As a man, with chronic pain, and taking long-acting pain meds, I found this article interesting and yet disturbing at the same time. What are we to do? We take pain meds to get through the day and then have to add a testosterone supplement later in life? I by no means think that life is fair, but can’t we catch a break? Just an itsy-bitsy one?
Jan. 31, 2013 — Low testosterone levels occur five times more often among men who take long-acting instead of short-acting opioids for chronic pain, according to a new Kaiser Permanente study published in The Clinical Journal of Pain.
While it has been known that opioids cause low testosterone in men, this study is the first to show a significant difference in risk between short-acting (immediate release) and long-acting opioids.
The 81 men in the retrospective study were between 26 and 79 years old (median age 51) and were seen in the chronic-pain clinic at Kaiser Permanente’s Santa Rosa Medical Center (Calif.) between January 2009 and June 2010. All of the participants had been on a stable dose of an opioid for at least three months, and none had a previous diagnosis of low testosterone. A larger retrospective study of more than 1,500 male pain patients is currently under way.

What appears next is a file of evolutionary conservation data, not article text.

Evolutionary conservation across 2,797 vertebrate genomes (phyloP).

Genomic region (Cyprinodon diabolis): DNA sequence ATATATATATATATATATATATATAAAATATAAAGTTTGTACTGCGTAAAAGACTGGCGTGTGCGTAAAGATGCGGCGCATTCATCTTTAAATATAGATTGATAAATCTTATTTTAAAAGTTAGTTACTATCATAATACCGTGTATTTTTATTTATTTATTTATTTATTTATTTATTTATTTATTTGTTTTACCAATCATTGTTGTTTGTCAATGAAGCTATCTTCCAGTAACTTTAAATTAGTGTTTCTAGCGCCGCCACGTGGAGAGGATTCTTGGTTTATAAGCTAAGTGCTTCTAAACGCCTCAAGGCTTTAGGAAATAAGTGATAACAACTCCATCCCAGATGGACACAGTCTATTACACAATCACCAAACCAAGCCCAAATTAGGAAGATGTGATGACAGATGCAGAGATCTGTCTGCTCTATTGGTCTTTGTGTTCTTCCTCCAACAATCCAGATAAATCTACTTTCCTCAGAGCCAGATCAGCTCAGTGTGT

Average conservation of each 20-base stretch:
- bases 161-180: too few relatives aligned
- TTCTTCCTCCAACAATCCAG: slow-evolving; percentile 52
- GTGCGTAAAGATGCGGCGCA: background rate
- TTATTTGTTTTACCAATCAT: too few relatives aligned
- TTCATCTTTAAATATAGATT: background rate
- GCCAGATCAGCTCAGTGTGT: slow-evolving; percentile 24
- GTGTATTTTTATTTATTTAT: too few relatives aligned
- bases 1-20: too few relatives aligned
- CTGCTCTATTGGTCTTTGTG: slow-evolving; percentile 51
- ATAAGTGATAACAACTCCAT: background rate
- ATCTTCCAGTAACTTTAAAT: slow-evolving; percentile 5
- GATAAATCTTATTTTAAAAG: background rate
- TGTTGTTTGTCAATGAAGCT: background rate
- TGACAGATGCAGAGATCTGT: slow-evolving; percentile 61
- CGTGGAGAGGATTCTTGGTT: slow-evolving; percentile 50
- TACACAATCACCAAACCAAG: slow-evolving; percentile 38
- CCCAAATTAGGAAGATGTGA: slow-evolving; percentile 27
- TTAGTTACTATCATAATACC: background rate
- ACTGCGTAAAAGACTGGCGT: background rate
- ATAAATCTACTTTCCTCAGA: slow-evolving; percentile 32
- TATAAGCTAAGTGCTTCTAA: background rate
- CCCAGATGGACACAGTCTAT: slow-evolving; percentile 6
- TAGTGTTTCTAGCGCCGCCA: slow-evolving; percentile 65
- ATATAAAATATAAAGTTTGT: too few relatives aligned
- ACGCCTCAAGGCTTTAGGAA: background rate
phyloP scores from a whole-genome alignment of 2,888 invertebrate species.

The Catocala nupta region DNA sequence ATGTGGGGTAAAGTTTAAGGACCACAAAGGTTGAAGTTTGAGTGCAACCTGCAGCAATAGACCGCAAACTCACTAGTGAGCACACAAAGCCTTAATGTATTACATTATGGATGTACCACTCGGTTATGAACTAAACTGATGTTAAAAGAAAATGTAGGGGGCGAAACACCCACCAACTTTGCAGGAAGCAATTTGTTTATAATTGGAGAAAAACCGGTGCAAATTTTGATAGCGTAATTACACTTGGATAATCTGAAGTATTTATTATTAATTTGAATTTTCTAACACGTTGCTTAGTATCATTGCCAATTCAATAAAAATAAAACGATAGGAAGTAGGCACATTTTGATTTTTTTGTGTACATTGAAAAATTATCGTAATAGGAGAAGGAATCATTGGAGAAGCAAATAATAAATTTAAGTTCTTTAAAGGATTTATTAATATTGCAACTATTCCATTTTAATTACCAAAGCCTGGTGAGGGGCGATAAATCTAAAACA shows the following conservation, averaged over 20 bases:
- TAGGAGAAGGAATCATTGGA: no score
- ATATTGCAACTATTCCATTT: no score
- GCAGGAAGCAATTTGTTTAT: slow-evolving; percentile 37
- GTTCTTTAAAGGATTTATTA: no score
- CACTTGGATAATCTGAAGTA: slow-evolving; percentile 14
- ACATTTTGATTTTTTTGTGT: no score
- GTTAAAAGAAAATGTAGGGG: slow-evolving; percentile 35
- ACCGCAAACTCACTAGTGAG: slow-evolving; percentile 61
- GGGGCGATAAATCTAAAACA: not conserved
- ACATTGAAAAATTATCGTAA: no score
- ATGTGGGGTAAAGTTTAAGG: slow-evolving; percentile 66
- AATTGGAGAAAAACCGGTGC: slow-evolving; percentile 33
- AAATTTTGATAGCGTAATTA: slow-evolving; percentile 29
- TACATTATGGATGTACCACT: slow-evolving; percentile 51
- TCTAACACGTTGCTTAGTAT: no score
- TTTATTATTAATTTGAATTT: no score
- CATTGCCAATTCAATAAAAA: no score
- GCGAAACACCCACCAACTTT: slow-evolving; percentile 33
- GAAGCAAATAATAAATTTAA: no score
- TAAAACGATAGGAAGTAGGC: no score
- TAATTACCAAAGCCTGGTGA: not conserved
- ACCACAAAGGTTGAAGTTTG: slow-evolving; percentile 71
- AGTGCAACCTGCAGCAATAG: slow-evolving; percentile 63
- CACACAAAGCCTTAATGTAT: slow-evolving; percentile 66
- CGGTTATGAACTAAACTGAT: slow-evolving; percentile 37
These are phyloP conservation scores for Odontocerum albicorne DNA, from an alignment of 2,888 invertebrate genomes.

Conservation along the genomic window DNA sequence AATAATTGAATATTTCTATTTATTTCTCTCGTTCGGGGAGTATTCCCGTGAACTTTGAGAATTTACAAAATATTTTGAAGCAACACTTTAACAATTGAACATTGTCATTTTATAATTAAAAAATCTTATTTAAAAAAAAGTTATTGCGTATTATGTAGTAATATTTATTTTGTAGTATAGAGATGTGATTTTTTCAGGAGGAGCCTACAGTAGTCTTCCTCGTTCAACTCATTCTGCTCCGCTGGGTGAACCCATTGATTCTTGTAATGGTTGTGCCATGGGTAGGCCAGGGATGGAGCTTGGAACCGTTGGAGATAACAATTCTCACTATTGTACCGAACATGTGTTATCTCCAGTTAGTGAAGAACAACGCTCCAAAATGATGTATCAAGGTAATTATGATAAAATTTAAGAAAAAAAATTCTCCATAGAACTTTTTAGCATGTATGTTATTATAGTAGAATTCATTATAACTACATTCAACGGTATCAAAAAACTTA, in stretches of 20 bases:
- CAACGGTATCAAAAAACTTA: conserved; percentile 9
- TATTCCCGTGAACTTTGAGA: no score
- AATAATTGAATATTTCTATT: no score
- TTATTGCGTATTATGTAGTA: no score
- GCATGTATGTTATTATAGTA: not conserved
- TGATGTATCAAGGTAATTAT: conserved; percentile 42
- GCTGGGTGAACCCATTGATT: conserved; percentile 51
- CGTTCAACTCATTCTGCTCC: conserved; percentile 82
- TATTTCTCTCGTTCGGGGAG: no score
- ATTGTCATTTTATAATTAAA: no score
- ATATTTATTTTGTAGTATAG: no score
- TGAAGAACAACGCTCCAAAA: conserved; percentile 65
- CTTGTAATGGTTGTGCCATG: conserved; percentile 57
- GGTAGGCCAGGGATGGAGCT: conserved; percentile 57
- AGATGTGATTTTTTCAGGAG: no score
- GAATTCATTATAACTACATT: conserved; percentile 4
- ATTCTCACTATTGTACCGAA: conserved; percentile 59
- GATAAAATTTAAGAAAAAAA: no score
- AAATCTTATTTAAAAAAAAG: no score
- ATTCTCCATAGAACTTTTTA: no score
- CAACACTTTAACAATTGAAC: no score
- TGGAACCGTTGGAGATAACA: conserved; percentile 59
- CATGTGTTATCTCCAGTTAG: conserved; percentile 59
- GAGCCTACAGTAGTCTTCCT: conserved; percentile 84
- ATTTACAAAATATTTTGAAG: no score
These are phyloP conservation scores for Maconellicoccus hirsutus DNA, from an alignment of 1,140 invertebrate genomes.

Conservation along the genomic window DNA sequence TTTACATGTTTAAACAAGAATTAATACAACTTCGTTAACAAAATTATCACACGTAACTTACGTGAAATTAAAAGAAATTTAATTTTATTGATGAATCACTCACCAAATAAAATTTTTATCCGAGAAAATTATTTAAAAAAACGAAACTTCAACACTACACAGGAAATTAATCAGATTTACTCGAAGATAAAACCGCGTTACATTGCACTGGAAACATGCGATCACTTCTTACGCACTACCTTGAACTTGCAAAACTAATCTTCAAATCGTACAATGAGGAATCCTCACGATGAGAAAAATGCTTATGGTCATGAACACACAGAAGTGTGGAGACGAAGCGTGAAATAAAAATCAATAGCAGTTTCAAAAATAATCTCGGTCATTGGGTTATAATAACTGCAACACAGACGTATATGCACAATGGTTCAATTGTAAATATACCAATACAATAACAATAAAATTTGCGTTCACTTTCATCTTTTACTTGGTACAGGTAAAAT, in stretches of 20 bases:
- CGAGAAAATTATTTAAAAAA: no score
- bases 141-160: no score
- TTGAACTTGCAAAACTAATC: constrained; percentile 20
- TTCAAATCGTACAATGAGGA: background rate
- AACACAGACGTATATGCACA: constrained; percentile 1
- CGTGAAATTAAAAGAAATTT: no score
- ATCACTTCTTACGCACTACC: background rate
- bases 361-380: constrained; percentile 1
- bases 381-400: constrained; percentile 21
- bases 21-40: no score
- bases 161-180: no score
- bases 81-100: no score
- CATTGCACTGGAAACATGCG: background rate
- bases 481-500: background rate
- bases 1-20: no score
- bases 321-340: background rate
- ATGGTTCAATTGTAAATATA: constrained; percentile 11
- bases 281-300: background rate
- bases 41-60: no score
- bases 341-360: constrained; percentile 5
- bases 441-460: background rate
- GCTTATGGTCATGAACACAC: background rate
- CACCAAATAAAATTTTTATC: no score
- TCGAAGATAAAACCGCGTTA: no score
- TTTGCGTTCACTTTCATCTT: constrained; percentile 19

“There’s a large gap in the evidence base with regard to opioids,” said Andrea Rubinstein, MD, of the Departments of Chronic Pain and Anesthesiology, Kaiser Permanente Santa Rosa Medical Center. “More safety and efficacy studies are needed. We need to know how we can prescribe these very useful medications in a way that brings the greatest benefits to our patients, without introducing additional risks.”
Once prescribed primarily to cancer patients, the use of opioid-based medications such as oxycodone (Oxycontin) and hydrocodone (Vicodin) for treating chronic, non-cancer pain has increased dramatically in recent decades. An estimated 4.3 million Americans use opioids on a daily basis for pain.